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When it comes to health care design, energy efficiency is always a challenge. Kaiser Health News stated hospitals use up to five times more energy than a fancy hotel. But with the catastrophic strains the health care field has endured through 2020 due to the COVID-19 pandemic, health care leadership must consider every possible means of economic sustainability, even if environmental sustainability has not been a top priority in the past. 

Evidence-based design in conjunction with strategic energy management may be one means to reduce the significant costs associated with energy consumption in health care facilities. In the recent additions to The Center for Health Design’s Knowledge Repository, we find several studies from all over the world focused on energy efficiency in health care design. Three are highlighted here. 

As in many parts of the world, the majority of Italian hospitals (60%) were built before 1980, making it critical to know which energy efficient updates to prioritize. A study out of Italy by Cesari and colleagues points to the potential of window glazing for large patient room windows. 

Larger patient room windows bring in more natural light, improving patient experience and satisfaction, but at the same time “opening up” the building for major heating/cooling energy loss. Using building energy dynamic simulations, the researchers examined various window sizes, glazing types and window orientations on energy efficiency in the patient room. 

Findings highlight the importance of evaluating the heating and cooling demands separately, and how the priority between the two will differ depending on specific climate. They suggest appropriate glazing may make it possible to increase the size of windows in patient rooms — and all the patient and staff benefits that come with it — without major thermal transmission losses in the winter or solar gains in the summer.

Energy savings in hot-humid climates can be especially challenging. In a study out of Alexandria, Egypt, by William and colleagues, simulation tools are used to explore potential energy savings and operating costs. The team applied ASHRAE standards from the United States and several energy-saving strategies such as dedicated outdoor air systems, double glazing and LED lighting. They found these methods to be effective in reducing HVAC energy consumption and whole building energy use.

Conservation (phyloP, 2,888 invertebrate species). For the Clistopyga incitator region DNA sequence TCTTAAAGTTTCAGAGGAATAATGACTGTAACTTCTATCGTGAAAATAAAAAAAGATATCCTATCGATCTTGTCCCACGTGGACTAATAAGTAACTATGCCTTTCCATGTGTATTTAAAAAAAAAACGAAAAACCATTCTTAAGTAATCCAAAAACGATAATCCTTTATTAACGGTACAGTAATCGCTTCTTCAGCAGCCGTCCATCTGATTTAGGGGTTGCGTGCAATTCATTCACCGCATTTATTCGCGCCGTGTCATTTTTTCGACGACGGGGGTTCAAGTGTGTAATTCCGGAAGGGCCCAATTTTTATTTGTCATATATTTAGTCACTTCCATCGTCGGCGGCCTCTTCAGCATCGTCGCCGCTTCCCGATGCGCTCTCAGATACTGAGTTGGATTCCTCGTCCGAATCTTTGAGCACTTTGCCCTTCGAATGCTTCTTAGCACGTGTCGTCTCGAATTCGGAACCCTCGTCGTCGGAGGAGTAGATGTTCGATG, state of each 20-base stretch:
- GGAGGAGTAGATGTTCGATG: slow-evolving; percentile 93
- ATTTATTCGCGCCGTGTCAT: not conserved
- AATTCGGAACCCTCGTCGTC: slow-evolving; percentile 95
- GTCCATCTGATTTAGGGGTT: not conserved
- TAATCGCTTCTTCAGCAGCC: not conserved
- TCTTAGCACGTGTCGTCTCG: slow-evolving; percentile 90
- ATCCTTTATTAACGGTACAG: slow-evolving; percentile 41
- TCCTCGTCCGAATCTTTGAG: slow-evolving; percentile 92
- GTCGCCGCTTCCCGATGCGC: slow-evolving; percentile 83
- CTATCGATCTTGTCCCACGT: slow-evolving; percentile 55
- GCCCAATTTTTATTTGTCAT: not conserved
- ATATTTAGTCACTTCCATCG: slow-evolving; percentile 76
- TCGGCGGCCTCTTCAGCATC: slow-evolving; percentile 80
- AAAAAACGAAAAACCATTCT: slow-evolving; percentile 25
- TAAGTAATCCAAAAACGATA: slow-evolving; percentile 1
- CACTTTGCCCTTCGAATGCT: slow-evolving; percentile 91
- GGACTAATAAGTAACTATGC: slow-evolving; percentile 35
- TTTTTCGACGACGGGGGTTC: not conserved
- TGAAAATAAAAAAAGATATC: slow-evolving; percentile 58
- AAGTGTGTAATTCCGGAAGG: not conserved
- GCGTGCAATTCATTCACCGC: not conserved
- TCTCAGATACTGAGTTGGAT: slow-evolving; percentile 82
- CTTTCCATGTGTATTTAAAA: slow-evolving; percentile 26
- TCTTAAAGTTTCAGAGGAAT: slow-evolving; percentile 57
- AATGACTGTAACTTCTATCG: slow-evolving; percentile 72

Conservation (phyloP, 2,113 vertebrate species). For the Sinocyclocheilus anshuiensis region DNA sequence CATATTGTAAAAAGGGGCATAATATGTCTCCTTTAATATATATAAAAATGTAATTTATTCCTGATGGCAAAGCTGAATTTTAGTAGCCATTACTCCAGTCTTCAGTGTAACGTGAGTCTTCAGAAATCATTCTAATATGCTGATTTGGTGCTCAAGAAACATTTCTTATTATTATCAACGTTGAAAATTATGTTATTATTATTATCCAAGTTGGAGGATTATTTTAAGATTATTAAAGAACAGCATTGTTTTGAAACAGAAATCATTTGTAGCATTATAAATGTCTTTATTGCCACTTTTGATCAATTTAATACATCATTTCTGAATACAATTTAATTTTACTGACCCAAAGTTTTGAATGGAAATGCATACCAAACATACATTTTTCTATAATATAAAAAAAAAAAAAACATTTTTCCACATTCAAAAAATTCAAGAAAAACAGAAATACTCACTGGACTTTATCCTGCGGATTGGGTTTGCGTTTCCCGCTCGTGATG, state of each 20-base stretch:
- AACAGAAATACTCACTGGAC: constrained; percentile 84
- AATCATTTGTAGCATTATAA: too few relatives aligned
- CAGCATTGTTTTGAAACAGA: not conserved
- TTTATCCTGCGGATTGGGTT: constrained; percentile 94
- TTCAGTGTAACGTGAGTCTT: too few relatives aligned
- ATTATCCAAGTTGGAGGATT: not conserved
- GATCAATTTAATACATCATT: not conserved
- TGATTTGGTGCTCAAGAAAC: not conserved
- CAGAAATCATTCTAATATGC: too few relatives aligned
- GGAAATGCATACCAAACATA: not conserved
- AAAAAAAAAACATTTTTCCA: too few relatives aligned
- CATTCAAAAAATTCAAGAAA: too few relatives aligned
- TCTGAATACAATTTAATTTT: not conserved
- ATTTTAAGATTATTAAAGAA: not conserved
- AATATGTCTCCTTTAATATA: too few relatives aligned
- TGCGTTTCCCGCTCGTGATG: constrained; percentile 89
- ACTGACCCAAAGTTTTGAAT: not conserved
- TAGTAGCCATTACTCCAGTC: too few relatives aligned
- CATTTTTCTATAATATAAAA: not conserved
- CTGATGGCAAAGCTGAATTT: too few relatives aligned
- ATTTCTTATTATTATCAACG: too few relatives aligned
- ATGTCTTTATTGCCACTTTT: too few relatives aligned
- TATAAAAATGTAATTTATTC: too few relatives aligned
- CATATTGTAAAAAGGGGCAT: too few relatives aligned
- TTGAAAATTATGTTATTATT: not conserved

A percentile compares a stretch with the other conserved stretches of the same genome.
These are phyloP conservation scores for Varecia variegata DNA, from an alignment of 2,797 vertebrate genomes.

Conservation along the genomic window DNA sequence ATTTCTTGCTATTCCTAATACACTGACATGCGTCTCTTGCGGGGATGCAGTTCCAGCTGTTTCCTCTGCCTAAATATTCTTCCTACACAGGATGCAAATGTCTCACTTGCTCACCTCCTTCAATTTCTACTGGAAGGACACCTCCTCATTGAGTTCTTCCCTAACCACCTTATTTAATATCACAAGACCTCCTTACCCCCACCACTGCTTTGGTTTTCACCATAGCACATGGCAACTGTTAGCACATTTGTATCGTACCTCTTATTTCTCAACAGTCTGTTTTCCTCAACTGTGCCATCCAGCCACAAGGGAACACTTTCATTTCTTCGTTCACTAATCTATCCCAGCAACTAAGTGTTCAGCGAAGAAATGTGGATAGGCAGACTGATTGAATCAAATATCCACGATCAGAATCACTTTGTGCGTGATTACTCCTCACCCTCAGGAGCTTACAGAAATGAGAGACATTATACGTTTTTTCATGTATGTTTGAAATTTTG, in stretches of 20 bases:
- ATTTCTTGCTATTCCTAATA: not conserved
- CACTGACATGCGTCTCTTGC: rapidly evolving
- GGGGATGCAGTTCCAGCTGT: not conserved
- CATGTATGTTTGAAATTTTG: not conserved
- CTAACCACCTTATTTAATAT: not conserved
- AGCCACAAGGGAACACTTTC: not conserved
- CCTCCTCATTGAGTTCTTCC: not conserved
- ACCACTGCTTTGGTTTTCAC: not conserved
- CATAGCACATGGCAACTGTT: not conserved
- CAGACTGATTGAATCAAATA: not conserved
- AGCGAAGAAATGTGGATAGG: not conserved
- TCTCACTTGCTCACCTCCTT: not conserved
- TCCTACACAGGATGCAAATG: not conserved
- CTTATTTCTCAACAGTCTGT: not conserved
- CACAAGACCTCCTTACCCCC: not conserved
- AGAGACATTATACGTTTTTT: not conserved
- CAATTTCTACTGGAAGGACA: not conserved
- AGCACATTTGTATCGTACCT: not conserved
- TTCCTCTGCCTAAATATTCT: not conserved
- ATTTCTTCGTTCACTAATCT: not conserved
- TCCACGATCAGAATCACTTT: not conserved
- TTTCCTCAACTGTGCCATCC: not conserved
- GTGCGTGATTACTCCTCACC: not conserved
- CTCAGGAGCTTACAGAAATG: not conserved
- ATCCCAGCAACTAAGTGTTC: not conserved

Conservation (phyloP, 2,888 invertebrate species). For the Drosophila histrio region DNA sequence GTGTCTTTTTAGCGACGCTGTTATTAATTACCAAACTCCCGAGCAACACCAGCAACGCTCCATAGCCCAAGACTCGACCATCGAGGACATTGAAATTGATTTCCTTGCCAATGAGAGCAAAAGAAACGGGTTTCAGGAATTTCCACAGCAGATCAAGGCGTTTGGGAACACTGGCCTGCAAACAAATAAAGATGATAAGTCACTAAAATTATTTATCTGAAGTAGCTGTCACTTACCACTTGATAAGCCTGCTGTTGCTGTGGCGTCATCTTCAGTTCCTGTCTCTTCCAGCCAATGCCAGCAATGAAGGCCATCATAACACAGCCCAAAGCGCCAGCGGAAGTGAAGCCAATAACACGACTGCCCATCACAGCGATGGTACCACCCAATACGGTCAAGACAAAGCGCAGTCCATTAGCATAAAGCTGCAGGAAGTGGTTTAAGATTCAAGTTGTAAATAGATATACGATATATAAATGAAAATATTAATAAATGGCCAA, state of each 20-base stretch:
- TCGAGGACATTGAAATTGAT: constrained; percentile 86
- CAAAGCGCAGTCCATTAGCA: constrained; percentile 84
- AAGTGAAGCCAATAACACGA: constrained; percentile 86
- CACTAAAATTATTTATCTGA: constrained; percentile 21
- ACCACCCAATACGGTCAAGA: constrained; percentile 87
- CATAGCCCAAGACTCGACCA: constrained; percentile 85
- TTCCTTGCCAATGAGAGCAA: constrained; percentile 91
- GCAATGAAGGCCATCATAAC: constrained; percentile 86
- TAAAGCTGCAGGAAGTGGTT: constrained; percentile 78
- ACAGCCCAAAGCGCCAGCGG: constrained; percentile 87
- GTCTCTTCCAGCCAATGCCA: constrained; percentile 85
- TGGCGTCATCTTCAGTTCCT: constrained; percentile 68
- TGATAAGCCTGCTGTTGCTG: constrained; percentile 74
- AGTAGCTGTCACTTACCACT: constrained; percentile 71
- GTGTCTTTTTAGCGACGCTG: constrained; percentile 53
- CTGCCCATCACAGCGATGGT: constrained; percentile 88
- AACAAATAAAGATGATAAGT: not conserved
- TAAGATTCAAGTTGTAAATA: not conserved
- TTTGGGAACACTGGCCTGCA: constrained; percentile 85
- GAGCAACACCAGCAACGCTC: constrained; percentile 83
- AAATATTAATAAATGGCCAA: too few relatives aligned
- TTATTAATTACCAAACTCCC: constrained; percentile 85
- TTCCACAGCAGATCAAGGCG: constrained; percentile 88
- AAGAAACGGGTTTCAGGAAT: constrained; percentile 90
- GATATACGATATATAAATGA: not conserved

In a study on machine learning models by Cao and colleagues, the authors provide an overview of single versus ensemble learning prediction. Referencing actual energy outcomes at a hospital in China, they were able to validate the findings from the two models, and suggest that ensemble learning provides a more accurate prediction of energy use. They were also able to identify several features (e.g., outdoor temperature) as the most influential features in load prediction. 

With the growing body of research, as well as simulation and machine learning resources, we are seeing more and more design strategies that can achieve all three principles of sustainability for a health care organization: economic, environmental and societal/person-centered goals. 

The following citations from The Center for Health Design’s Knowledge Repository of health care design resources were used by the author when writing this column:

  • J. Appleby, “Energy-Hog Hospitals: When They Start Thinking Green, They See Green,” Kaiser Health News, Aug. 16, 2018.
  • S. Cesari et al., “The Energy Saving Potential of Wide Windows in Hospital Patient Rooms, Optimizing the Type of Glazing and Lighting Control Strategy under Different Climatic Conditions,” Energies 13, no. 8 (2020): 2116.
  • M. A. William et al., “Energy-Efficient Retrofitting Strategies for Healthcare Facilities in Hot-Humid Climate: Parametric and Economical Analysis,” Alexandria Engineering Journal, 2020, in press.
  • L. Cao et al., “Electrical Load Prediction of Healthcare Buildings through Single and Ensemble Learning,” Energy Reports 6 (2020): 2751–67.

About this column

“Design Discoveries” highlights research from The Center for Health Design’s Knowledge Repository, a user-friendly library of health care design resources. This research effort is supported by the American Society for Health Care Engineering, the American Institute of Architects, the Academy of Architecture for Health Foundation and the Facility Guidelines Institute.